On the job training used to be enough, when nursing was purely a practical job and when the doctors were responsible for what they told nurses to do. If nurses are to be accountable for their decisions, they MUST be given the tools and knowledge to argue why they do what they do. On the job training simply is not enough for what nurses have to do in modern nursing. Nursing has changed. And so education has had to change. If people prefer on the job training, then change nursing back to just being a doctor’s helper with no accountability.

    I am guessing nobody wants that.

  4. Barbara Bradbury, Halland Solutions permalink

    Me-thinks thou doth protest a little too much. Whether we like it or not we characterise any professional by the tasks that members of their profession traditionally carry out. Indeed, having a role title is a shortcut for us to know, at least to some basic level, who to go to and for what. We know, for example, that we go to a solicitor for legal advice. Furthermore, we might seek out a specialist solicitor who deals with one small aspect of the law, if we want help with one thing only.

    We are happy to go to the GP as the first point of contact in the health care system, understanding that we can present in the surgery with flu-like symptoms, a pain in the shoulder, recurrent nose bleeds, because we feel depressed – indeed, anything goes it might seem. We also are pleased to be referred to a specialist for our painful shoulder, someone who understands shoulders much more than nose bleeds, when the GP has reached the extent of their knowledge and skill.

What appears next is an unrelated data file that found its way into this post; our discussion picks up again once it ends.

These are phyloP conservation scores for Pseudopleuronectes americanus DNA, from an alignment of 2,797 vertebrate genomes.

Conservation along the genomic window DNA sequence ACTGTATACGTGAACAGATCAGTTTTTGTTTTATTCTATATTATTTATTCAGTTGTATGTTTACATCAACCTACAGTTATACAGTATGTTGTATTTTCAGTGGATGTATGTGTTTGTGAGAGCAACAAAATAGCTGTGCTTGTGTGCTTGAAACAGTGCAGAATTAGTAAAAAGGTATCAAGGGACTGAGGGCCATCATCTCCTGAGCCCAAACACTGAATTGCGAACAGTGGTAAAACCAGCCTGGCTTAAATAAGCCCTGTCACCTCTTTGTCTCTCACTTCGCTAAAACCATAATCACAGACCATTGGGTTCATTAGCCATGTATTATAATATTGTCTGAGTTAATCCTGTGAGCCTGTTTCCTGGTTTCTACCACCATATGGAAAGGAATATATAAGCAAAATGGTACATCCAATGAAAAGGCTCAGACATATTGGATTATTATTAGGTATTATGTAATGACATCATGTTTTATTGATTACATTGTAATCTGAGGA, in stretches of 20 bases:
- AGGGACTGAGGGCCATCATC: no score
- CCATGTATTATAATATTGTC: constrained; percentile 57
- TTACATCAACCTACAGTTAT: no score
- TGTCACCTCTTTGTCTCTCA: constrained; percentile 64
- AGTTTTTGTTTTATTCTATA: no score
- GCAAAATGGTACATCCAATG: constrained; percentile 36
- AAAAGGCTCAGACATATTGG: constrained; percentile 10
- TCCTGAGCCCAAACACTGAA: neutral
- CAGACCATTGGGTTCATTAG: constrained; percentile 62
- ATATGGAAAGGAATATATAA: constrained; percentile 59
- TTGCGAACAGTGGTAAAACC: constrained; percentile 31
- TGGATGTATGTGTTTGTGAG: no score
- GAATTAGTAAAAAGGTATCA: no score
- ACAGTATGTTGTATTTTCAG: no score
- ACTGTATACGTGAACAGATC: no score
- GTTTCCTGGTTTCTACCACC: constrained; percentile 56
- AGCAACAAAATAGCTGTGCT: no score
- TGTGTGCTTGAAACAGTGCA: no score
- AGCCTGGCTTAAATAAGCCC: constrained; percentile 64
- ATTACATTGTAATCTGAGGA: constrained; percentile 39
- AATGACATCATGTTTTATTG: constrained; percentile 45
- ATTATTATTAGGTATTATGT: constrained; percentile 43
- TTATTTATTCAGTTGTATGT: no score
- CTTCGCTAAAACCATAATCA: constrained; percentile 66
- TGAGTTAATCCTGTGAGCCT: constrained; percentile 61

So, what do people expect from a nurse? There is a perception amongst the public that nurses are the specific professionals who care for patients in a way that other health professionals don’t. It is from this profession that they expect, for examples, help with washing when they are stuck in a hospital bed; help with feeding when they struggle to feed themselves; protection from getting pressure sores when they are immobilised; a bit of time for compassionate hand-holding when they are needing time to talk; the professional who will change their bed clothes when they are soiled; the person who will be around to offer them help to get out of bed or stand up from a chair whilst in hospital and needing assistance to get moving. These, and other things, are what the public think nurses do. I, too, think these are the things that nurses do – and I am a registered nurse, once known as a State Registered Nurse.